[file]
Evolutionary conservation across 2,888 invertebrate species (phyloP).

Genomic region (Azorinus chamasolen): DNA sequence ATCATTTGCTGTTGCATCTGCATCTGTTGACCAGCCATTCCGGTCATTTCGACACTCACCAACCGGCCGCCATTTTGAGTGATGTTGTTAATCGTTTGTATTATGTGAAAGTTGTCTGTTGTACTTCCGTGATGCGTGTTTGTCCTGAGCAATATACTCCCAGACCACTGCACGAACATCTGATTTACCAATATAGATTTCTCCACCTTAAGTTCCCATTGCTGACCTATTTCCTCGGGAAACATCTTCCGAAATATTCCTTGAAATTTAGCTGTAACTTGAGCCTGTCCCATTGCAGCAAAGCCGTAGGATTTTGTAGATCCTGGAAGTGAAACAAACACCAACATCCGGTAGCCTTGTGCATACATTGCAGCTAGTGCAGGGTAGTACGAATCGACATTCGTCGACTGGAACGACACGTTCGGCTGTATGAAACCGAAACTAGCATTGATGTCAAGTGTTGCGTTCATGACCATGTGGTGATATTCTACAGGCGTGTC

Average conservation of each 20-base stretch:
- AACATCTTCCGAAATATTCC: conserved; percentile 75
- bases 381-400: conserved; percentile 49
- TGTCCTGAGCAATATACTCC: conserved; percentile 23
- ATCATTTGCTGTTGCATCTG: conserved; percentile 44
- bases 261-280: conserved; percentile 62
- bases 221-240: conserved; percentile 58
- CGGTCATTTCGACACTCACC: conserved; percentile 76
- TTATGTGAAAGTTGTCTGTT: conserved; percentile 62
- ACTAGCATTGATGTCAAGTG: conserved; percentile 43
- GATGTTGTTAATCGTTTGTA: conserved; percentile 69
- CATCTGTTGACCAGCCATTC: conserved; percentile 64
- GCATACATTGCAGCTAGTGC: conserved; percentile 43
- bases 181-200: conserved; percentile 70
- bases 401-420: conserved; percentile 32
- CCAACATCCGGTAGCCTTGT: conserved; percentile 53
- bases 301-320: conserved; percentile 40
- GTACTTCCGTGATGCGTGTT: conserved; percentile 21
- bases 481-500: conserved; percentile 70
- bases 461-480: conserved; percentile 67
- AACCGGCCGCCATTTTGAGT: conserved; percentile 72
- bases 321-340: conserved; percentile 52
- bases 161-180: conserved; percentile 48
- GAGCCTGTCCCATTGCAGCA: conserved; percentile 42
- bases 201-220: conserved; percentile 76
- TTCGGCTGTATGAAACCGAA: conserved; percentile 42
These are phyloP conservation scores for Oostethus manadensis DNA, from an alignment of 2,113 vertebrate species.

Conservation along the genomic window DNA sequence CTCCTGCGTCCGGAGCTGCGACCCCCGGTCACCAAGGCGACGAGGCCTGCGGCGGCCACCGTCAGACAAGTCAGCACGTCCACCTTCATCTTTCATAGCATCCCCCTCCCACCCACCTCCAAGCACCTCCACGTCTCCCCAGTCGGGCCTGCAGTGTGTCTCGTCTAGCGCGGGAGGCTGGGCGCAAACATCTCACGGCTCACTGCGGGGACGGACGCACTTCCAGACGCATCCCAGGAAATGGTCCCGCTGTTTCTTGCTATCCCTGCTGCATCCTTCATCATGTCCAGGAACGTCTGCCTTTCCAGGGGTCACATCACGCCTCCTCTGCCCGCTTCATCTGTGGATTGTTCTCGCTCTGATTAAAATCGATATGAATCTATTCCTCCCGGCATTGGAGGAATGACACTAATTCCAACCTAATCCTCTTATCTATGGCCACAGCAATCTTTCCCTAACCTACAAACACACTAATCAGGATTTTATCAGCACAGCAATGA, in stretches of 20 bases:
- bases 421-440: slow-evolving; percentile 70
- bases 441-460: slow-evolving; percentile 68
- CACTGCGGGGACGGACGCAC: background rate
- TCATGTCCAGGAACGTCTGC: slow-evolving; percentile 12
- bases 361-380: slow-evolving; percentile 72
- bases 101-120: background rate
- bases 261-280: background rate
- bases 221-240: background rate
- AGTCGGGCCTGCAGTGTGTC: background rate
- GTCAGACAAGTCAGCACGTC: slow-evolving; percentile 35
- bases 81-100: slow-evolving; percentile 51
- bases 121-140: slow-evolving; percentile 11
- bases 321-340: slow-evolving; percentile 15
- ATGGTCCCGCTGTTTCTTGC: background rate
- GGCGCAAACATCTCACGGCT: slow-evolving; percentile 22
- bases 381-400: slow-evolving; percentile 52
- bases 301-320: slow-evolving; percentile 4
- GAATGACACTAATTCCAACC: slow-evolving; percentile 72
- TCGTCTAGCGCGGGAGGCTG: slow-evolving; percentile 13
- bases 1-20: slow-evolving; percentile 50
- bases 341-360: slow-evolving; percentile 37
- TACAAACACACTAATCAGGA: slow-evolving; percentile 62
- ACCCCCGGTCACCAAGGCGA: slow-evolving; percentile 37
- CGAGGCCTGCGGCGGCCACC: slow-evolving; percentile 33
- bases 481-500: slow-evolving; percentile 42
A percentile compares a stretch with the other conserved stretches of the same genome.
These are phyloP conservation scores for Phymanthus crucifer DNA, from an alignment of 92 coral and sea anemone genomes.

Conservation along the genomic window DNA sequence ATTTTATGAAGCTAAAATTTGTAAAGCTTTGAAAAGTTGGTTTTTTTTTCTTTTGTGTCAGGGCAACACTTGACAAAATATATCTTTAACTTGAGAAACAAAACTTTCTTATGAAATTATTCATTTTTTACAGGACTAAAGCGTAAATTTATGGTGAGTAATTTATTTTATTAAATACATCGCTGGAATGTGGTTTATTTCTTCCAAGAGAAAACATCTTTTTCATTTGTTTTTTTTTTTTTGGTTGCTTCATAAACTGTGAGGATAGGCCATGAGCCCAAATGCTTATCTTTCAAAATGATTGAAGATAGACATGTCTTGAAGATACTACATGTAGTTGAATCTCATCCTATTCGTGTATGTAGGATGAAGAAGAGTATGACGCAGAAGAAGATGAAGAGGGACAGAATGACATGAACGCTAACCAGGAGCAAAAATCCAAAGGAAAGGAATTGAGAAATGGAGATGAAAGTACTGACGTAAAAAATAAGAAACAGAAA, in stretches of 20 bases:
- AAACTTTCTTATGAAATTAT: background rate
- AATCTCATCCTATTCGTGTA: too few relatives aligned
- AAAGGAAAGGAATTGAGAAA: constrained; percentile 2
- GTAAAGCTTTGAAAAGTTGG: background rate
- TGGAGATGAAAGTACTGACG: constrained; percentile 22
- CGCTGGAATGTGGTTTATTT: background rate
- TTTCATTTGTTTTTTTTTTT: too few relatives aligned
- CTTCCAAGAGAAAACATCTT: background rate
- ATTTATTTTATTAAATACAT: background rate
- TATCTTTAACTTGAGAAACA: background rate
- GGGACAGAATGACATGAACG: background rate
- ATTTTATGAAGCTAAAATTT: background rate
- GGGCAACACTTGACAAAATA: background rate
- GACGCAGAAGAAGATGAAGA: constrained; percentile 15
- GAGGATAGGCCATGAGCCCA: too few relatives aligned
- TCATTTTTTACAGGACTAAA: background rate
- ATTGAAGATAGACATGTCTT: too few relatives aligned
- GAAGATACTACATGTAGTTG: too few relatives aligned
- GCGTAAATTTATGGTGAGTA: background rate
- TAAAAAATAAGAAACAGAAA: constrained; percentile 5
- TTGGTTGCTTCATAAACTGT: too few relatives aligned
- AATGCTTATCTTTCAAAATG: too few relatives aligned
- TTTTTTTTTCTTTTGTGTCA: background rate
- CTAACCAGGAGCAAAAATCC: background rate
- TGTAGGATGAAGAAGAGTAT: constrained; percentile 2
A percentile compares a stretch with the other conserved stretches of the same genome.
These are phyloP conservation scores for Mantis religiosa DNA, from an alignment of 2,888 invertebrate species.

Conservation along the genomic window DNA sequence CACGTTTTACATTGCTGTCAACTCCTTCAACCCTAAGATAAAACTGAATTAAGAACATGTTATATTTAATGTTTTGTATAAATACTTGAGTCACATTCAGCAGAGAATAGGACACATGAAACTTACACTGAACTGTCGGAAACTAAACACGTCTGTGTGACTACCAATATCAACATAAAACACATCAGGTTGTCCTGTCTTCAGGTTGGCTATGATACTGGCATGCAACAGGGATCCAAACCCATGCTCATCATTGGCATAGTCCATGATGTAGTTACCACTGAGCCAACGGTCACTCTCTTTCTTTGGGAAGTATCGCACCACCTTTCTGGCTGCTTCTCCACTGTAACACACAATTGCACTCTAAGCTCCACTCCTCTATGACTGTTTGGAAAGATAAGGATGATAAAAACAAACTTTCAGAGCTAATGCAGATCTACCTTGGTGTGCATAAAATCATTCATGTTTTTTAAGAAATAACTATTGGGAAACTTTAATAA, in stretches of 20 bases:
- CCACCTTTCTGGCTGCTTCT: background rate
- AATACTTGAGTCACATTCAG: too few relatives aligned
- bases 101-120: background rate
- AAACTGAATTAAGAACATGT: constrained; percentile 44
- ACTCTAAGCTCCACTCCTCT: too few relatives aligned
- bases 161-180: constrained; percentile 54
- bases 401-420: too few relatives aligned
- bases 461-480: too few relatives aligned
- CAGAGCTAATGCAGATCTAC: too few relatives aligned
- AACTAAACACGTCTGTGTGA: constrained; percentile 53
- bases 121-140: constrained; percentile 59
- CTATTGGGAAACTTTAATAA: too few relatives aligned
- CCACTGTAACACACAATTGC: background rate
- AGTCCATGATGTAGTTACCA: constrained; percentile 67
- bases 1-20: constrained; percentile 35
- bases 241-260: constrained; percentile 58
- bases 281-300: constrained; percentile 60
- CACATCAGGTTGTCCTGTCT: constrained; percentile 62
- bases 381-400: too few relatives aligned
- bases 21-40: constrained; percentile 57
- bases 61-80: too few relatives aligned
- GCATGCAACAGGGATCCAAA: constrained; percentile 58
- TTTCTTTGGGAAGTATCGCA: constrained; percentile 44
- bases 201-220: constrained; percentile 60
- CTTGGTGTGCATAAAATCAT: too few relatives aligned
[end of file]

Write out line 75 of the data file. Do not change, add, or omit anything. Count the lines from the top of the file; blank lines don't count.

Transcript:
- ATTGAAGATAGACATGTCTT: too few relatives aligned